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Being an absolute fan of anything related to overnight oats and eating them regularly I went out to see if there is anything else I could prepare that way. After a few trips to some Asian stores I stumbled upon rice flakes. I was apprehensive at first. I used to eat a lot of store brought rice pudding as child and hated it. I didn’t like the goopy consistency at all so when I came home I prepared myself mentally for an absolute disaster in the making.
I came home with this rather large but conveniently cheap bag of rice flakes and started looking it up to see if I had to cook it or if it was possible to just let it soak over night like I do it with my beloved oats.
Rice flakes or flattened rice is made by dehusking rice which is then flattened into flat light dry flakes. So pretty much the same process that is used for oats. They are most famously known as “Pohe” in malwa region, also they are considered to be originated in the malwa region itself. Rice flakes seem to be the asian equivalent to oats. They can be eaten both raw and cooked and are very easily digestible.
You can get brown rice flakes or white rice flakes. I bought the white ones since that is all I could see in the store at that time and when I found out you could buy brown rice flakes as well I decided to buy those if this experiment doesn’t fail.
Looking at the flakes themselves they seemed very hard in comparison to oats. I can break oats apart simply by rolling them around in my palm. You can’t do that with rice flakes. They almost have a plasticy consistency which worried me a bit but I went on and mixed 2 cups of the flakes with 1 cup of almond milk. I poured the mix into two different mason jars.
I left one of them on the counter and the other one went into the fridge. Periodically I checked on them and sampled them every hour to see what changed. So here is what I learned on how to make overnight rice flakes.
Do I need to wash my rice flakes?
Some rice needs washing beforehand like sushi rice for example. These rice flakes don’t really benefit from it. I have tried it and there was no noticeable difference. The people who sold it assured me as well it was absolutely not necessary. If you want to wash them you definitely can but it is not needed.
How much liquid to you have to use to soak rice flakes?
The initial amount I used was too little. I had a few more tries and indeed you need to soak them in a 1:1 ratio. The ratio is referring to the volume, not the weight. You need exactly the same amount of rice flakes mixed with the same amount of liquid. If you want to soak 250ml/60g (1 cup) of rice flakes in 250ml (1 cup) of liquid. If you like me use the metric system then get some measuring cups or use a small teacup as reference,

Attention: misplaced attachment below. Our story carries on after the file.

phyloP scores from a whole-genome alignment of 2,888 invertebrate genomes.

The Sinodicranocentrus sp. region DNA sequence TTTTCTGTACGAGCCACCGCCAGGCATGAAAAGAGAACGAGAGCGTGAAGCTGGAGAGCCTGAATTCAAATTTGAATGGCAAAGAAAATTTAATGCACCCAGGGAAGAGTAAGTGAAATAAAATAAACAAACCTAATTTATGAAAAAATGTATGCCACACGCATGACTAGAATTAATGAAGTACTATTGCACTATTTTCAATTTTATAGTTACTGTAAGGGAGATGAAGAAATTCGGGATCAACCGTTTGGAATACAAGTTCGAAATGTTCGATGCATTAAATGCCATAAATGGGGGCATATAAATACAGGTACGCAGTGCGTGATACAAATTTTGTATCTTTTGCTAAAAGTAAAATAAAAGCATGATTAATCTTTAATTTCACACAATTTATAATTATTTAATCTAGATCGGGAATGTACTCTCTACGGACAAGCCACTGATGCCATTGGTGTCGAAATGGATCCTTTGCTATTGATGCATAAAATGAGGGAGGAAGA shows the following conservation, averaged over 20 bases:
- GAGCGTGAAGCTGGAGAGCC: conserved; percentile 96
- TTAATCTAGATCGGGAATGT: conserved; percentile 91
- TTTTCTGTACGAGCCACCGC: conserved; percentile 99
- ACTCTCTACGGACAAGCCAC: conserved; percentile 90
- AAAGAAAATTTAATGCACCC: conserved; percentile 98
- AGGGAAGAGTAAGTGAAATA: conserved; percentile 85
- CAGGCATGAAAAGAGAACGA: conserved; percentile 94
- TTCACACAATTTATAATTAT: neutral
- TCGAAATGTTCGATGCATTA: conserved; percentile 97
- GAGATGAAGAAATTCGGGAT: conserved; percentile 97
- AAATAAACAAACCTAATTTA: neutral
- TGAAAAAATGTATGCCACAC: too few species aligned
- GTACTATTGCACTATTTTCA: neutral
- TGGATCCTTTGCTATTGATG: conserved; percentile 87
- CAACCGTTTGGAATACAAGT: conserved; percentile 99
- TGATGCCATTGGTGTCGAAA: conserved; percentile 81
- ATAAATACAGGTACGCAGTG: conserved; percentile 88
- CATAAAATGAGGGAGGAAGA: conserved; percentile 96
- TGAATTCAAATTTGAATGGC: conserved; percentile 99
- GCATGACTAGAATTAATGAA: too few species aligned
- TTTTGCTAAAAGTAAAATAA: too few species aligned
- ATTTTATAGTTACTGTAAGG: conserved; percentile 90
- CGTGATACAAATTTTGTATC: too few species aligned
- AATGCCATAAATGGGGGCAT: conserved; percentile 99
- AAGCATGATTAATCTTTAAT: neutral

Click here for the short and on point recipe for plain soaked rice flakes, or continue reading for additional information.
How long do rice flakes have to soak?
Rice flakes are edible after a few hours, I found them palatable after about 4 hours already but the longer they stayed the better they were.
Can I soak rice flakes for too long?
Definitely not. I tried leaving them in the fridge in a tightly sealed mason jar for 4 days. They were fine. In fact they kept their texture even. Unlike oats they can’t turn into a paste like consistency. Rice flakes stay very fluffy which I find extremely pleasant.
How long do soaked rice flakes keep?
In the fridge I found it lasts for a few days. I tried to let a small portion sit in the fridge until it spoils. Just to see how long it would take. After 3 days it still seemed perfect. After 7 days there was still no strange smell to it. After 2 weeks it still didn’t seem to be spoiled. However I would not advise eating it after it was left in the fridge for that long. The general rule for cooked rice is 3 days, soaked rice shouldn’t be much different. So even if the rice flakes seem fine I would not eat them after the 3rd day, even if it looks fine. I might be paranoid here but it’s better to be safe than sorry.
How to add flavour to my soaked rice flakes?
Treat rice flakes just like any cereal or over night oats. You can add anything from sweeteners like agave or dried fruit to crunchy parts like nuts and seeds. If you want to add colour and flavour then fresh or frozen fruits are a great idea. Cocoa, vanilla or cinnamon are also a great choice, there are really no limits to what can be added. Feel free to experiment and use whatever you generally like to eat.
Are rice flakes good for me?
There is 98 calories in a serving of rice flakes which is 60g (1 cup). The calories are broken down into 91% carbs, 8% protein and 1% fat. Rice flakes are considered to be a great meal option for diabetics as they promote slow release of sugar into the bloodstream. They also keep you full for longer and are a good source of 11 essential vitamins and minerals including iron. They are also a good option for those suffering for gluten or lactose intolerance.
Where do I buy rice flakes?
As I already mentioned I bought mine in an Asian food store but you can get them pretty much anywhere when you shop online.
How do I store rice flakes?
They are best stored in an air tight container. I keep mine in a large glass jar next to my oats and other cereals in the kitchen cupboard.